Haidt (2001, pg. 814) describes people’s responses to this story as follows: Most people who hear the above story immediately say that it was wrong for the siblings to make love, and they then set about searching for reasons. They point out the dangers of inbreeding, only to remember that Julie and Mark used two forms of birth control. They next try to argue that Julie and Mark could be hurt, even though the story makes it clear that no harm befell them. Eventually many people say something like
“I don’t know, I can’t explain it, I just know it’s wrong.”
This moral question is carefully designed to short-circuit the most common reason people give for judging an action to be wrong, namely harm to self or others, and in so doing it reveals something about moral psychology, at least as it operates in cases such at these. People’s moral judgments in response to the above story tend to be forceful, immediate, and produced by an unconscious process (intuition) rather than through the deliberate and effortful application of moral principles (reasoning). When asked to explain why they judged as they did, subjects typically gave reasons. Upon recognizing the flaws in those reasons, subjects typically stood by their judgments all the same, suggesting that the reasons they gave after the fact in support their judgments had little to do with the process that produced those judgments. Under ordinary circumstances reasoning comes into play after the judgment has already been reached in order to find rational support for the preordained judgment. When faced with a social demand for a verbal justification, one becomes a lawyer trying to build a case rather than a judge searching for the truth. …
The Illusion of Rationalist Psychology (p. 197)
In Sections 3.2-3.4 I developed an explanation for why moral realism appears to be true, an explanation featuring the Humean notion of projectivism according to which we intuitively see various things in the world as possessing moral properties that they do not actually have. This explains why we tend to be realists, but it doesn’t explain, and to some extent is at odds with, the following curious fact. The social intuitionist model is counterintuitive. People tend to believe that moral judgments are produced by reasoning even though this is not the case. Why do people make this mistake? Consider, once again, the case of Mark and Julie, the siblings who decided to have sex. Many subjects, when asked to explain why Mark and Julie’s behavior is wrong, engaged in “moral dumbfounding,” bumbling efforts to supply reasons for their intuitive judgments. This need not have been so. It might have turned out that all the subjects said things like this right off the bat:
“Why do I say it’s wrong? Because it’s clearly just wrong. Isn’t that plain to see? It’s as if you’re putting a lemon in front of me and asking me why I say it’s yellow. What more is there to say?”
Perhaps some subjects did respond like this, but most did not. Instead, subjects typically felt the need to portray their responses as products of reasoning, even though they generally discovered (often with some embarrassment) that they could not easily supply adequate reasons for their judgments. On many occasions I’ve asked people to explain why they say that it’s okay to turn the trolley onto the other tracks but not okay to push someone in front of the trolley. Rarely do they begin by saying, “I don’t know why. I just have an intuition that tells me that it is.” Rather, they tend to start by spinning the sorts of theories that ethicists have devised, theories that are nevertheless notoriously difficult to defend. In my experience, it is only after a bit of moral dumbfounding that people are willing to confess that their judgments were made intuitively.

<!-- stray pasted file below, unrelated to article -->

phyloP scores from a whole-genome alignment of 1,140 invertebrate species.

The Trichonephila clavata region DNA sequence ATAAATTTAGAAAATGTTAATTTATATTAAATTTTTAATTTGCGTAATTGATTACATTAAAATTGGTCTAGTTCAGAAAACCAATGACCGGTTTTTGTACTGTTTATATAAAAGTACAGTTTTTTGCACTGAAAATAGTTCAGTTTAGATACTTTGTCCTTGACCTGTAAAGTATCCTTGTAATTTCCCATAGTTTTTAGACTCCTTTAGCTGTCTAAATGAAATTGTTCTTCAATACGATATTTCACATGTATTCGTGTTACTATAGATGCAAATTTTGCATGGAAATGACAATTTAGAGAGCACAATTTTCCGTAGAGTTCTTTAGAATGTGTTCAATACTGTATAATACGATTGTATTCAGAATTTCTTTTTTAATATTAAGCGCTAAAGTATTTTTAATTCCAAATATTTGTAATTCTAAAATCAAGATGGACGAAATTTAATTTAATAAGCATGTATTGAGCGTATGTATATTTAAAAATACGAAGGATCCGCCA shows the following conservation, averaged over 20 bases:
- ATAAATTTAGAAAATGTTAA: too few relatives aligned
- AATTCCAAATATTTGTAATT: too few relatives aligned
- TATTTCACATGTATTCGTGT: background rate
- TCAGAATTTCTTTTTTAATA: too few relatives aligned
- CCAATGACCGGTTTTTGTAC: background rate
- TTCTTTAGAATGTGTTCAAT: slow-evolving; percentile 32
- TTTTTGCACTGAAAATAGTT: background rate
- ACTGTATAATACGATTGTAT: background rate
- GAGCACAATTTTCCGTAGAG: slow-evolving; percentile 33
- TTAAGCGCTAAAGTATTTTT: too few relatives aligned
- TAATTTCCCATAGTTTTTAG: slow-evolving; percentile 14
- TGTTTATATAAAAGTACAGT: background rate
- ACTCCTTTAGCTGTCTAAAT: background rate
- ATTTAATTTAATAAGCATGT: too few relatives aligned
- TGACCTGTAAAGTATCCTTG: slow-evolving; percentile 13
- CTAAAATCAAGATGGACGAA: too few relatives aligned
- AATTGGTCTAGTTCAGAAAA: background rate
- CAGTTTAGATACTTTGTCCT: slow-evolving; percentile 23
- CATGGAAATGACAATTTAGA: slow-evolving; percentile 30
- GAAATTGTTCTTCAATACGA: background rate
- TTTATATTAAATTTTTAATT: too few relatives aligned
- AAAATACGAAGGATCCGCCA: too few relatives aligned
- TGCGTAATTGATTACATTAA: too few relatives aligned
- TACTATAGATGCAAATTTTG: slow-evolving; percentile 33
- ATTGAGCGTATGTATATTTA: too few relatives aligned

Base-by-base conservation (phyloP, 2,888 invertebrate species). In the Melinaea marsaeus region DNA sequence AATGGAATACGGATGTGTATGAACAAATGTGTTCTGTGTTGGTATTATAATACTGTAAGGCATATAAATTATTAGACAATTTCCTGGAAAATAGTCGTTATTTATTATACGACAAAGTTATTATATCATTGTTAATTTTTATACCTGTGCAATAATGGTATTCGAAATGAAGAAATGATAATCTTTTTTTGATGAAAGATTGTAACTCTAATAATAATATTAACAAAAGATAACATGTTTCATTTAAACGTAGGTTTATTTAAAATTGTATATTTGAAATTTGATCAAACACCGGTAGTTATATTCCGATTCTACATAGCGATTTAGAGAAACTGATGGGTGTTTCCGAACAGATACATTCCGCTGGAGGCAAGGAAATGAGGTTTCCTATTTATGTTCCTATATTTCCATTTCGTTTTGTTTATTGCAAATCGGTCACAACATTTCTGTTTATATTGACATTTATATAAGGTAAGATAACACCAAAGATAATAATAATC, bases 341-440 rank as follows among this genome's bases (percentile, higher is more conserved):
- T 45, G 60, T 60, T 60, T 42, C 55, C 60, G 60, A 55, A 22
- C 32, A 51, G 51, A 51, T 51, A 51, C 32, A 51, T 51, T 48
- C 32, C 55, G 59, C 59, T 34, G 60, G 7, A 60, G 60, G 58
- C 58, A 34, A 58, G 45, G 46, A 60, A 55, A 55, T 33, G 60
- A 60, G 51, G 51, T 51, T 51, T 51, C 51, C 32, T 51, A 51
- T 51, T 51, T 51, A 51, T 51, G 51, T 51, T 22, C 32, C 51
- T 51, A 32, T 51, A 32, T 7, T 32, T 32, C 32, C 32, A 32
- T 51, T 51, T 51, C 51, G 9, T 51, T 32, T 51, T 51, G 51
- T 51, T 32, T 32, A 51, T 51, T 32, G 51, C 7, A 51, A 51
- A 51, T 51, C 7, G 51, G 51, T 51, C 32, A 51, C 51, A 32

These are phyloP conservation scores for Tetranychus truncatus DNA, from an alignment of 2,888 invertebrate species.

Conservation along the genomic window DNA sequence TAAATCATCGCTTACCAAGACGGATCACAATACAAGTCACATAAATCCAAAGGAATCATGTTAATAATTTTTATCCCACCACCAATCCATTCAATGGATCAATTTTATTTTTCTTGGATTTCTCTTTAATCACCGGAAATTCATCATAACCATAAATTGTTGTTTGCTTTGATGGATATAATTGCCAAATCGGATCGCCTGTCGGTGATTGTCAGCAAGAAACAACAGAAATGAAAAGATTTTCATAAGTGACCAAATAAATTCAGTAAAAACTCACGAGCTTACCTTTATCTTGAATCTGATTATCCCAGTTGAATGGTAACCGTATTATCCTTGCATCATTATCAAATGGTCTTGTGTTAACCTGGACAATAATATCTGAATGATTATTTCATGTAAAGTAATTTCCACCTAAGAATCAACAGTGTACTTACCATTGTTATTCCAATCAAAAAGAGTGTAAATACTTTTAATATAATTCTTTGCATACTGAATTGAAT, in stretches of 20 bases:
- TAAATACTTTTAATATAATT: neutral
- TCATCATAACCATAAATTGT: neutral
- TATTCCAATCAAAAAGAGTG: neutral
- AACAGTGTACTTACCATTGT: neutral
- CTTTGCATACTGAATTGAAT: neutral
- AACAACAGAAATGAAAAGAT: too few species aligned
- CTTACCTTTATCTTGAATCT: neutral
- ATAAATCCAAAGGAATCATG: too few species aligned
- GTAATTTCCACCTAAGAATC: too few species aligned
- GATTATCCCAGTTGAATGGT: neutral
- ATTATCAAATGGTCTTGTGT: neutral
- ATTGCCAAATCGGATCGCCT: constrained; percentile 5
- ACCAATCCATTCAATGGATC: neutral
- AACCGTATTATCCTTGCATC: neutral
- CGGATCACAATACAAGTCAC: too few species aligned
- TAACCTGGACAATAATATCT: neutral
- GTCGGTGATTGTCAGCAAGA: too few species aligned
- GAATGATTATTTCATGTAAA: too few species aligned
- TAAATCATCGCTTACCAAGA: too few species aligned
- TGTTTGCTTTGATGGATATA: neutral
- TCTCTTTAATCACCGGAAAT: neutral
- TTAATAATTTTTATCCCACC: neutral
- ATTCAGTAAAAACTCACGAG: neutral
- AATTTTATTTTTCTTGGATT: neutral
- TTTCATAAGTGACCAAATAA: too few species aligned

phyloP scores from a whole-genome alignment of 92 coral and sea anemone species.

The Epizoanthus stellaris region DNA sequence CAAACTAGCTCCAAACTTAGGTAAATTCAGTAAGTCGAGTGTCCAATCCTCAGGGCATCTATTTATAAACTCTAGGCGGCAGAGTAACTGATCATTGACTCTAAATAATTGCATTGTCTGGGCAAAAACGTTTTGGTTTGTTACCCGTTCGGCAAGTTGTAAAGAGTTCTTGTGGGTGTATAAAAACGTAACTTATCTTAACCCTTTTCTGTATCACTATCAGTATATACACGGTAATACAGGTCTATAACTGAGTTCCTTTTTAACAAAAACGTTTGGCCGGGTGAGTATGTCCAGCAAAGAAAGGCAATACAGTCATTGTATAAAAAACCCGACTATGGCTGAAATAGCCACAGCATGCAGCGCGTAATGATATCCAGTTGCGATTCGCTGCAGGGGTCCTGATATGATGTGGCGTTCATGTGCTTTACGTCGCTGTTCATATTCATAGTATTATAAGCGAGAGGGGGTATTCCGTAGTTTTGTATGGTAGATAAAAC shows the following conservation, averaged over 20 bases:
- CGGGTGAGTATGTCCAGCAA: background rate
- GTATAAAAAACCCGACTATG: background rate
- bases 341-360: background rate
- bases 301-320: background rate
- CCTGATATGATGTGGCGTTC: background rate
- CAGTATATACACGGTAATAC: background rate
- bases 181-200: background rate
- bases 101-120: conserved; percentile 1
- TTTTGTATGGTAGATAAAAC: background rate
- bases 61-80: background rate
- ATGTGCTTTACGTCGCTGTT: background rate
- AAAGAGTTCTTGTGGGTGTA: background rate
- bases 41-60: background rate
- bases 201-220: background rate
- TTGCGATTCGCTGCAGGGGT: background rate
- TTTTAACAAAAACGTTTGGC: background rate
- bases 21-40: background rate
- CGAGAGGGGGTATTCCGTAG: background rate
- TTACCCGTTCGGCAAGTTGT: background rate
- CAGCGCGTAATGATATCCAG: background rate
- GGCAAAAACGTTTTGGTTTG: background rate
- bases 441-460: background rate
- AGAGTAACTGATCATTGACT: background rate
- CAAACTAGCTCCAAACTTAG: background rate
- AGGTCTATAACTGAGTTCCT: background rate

Why do people insist on giving reasons in support of judgments that were made with great confidence in the absence of reasons? I suspect it has something to do with the custom complexes in which we Westerners have been immersed since childhood. We live in a reason-giving culture. Western individuals are expected to choose their own way, and to do so for good reason. American children, for example, learn about the rational design of their public institutions; the all important “checks and balances” between the branches of government, the judicial system according to which accused individuals have a right to a trial during which they can, if they wish, plead their cases in a rational way, inevitably with the help of a legal expert whose job it is to make persuasive legal arguments, etc. Westerners learn about doctors who make diagnoses and scientists who, by means of experimentation, unlock nature’s secrets. Reasoning isn’t the only game in town, of course. The American Declaration of Independence famously declares “these truths to be self-evident,” but American children are nevertheless given numerous reasons for the decisions of their nation’s founding fathers, for example, the evils of absolute monarchy and the injustice of “taxation without representation.” When Western countries win wars they draft peace treaties explaining why they, and not their vanquished foes, were in the right and set up special courts to try their enemies in a way that makes it clear to all that they punish only with good reason. Those seeking public office make speeches explaining why they should be elected, sometimes as parts of organized debates. Some people are better at reasoning than others, but everyone knows that the best people are the ones who, when asked, can explain why they said what they said and did what they did.